Officials from the Orange County Sanitation Districts in California yesterday met with municipal executives from Lehman Brothers in an effort to help the agency recover from a $26 million technical default on its taxable commercial paper program.
The districts, which are managed by a single agency and account for 90% of Orange County's sanitation needs, haven't run out of cash yet, and fiscal officials are working on plans to postpone all but the most critical of the district's capital projects.
But the districts are facing additional problems with their finances. While the districts work with Lehman to recover from their commercial paper default, they must soon pay interest on their long-term debt.
In late January, the districts are required to pay $5.5 million in interest on $117.55 million of Series B bonds issued in 1992. Without help from the county, the districts will face another default, officials say.
Details of yesterday's meeting were not available by press time. But district officials said Richard C. Bain, director of Lehman's investment banking department, was scheduled to meet with their group, including the agency's financial manager, Steve Kozak, to discuss a strategy that would bring the districts some short-term relief.
The meeting, scheduled to begin at 1 p.m., pacific standard time, at the agency's offices in Fountain Valley, Calif., is designed to help the districts recover from a severe liquidity crisis that emerged following the Orange County bankruptcy.
The districts are one of the largest participants in the troubled investment pool once managed by former Orange County Treasurer Robert Citron.
The pool has experienced more than $2 billion of dollars in losses so far. On Dec. 7 and following the county's announcement that it would file for bankruptcy, $26 million of the district's commercial paper matured and Lehman became a creditor to the agency.
The district fell into technical default because it could not repay Lehman Brothers without access to money from the investment pool. The districts have $450 million in the county's pooled investment fund, which has been frozen by the bankruptcy proceedings.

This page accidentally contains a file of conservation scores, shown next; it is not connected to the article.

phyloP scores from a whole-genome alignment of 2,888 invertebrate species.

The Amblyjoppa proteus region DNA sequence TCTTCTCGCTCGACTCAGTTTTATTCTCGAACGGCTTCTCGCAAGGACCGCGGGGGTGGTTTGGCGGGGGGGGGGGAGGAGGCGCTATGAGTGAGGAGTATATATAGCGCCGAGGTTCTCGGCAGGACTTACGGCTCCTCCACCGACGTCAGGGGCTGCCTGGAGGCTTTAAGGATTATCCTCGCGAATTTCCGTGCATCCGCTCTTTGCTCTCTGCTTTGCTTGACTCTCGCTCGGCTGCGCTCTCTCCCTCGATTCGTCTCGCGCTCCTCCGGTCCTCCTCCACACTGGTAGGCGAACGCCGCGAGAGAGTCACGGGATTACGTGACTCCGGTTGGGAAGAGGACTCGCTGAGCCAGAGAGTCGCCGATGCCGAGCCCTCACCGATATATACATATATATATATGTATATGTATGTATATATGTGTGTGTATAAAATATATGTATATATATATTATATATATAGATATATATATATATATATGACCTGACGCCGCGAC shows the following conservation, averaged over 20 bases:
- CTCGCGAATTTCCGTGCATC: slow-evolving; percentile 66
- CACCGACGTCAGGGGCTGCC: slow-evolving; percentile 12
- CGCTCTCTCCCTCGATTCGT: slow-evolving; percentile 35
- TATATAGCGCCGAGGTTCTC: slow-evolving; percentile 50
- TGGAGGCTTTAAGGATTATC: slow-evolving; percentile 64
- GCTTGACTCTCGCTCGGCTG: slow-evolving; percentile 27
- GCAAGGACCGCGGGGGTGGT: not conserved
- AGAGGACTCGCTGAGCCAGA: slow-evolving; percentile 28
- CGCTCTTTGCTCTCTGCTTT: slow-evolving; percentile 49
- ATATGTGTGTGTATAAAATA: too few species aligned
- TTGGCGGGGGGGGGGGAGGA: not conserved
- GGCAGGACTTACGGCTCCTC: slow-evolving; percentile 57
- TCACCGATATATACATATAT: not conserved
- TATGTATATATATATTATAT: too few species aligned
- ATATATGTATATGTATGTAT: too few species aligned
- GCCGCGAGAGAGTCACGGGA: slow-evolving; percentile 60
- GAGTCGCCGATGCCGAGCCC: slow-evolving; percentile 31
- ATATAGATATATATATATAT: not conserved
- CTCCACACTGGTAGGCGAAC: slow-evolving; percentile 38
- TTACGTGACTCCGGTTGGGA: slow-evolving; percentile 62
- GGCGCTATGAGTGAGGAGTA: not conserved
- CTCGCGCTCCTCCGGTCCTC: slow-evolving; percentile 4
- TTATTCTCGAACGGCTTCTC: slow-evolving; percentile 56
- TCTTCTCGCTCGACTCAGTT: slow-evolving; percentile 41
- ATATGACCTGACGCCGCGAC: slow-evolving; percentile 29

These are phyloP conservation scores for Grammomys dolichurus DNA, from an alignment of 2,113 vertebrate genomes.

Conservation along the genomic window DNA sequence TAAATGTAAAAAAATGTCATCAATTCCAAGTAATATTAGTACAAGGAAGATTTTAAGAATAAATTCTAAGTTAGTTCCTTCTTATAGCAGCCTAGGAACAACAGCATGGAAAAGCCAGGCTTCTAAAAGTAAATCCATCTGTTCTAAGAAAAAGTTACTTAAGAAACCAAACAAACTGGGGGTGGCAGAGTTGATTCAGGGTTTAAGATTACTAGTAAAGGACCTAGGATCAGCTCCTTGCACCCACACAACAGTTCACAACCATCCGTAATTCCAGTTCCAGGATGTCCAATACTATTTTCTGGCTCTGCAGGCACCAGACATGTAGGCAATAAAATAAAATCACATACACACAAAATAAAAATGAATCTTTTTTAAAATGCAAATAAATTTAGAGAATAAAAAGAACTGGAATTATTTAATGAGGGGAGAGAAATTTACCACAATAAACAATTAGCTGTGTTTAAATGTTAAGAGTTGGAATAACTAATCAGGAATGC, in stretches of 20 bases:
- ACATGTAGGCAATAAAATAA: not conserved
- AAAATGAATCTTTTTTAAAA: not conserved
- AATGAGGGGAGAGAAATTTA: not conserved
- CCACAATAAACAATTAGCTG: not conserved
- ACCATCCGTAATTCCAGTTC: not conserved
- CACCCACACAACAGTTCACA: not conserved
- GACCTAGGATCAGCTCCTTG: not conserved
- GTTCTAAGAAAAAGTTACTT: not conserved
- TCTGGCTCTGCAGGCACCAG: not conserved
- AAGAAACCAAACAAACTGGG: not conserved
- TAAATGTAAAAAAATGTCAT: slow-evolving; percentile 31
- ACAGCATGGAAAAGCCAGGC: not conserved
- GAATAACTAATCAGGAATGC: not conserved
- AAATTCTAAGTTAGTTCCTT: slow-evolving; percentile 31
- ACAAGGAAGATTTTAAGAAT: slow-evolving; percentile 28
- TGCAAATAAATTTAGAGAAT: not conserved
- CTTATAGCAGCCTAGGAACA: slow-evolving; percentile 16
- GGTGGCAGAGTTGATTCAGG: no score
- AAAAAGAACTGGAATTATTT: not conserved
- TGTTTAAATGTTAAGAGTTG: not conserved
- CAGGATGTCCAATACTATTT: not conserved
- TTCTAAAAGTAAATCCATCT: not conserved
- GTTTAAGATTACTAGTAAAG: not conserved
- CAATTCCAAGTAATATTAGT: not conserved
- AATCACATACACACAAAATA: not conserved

"They [Lehman officials] are bringing to the table some new ideas to help with liquidity," Kozak said. "And we are going to brief them where we are vis-a-vis the county."
Bain of Lehman Brothers did not return a telephone call.
Kozak said the meeting with Lehman followed a lengthy discussion between the pool's 11 largest participants and county officials. Thomas W. Hayes, the former California state treasurer, was recently named to restructure the county's finances and develop a bailout plan.
County officials and pool participants discussed the cash flow needs during the next 60 days of the various municipal agencies that placed funds in the troubled investment fund.
County officials are expected to give pool participants details by the end of this week on when some money might be available. Kozak said the sanitation districts need about $2 million a week to meet its cash flow needs.
In terms of the technical default, Kozak is working with Lehman to develop a liquidity plan to roll over the $26 million in commercial paper that was put to the investment bank following the bankruptcy announcement. On Jan. 1 of this year, the districts issued $50 million of taxable commercial paper, underwritten by Lehman.
"We'd like to pay them off for the $26 million so we can get out of this technical default," Kozak said. "I'm hopeful. They're being very good to come up with some ideas to work this out. It's in their best interest too, of course."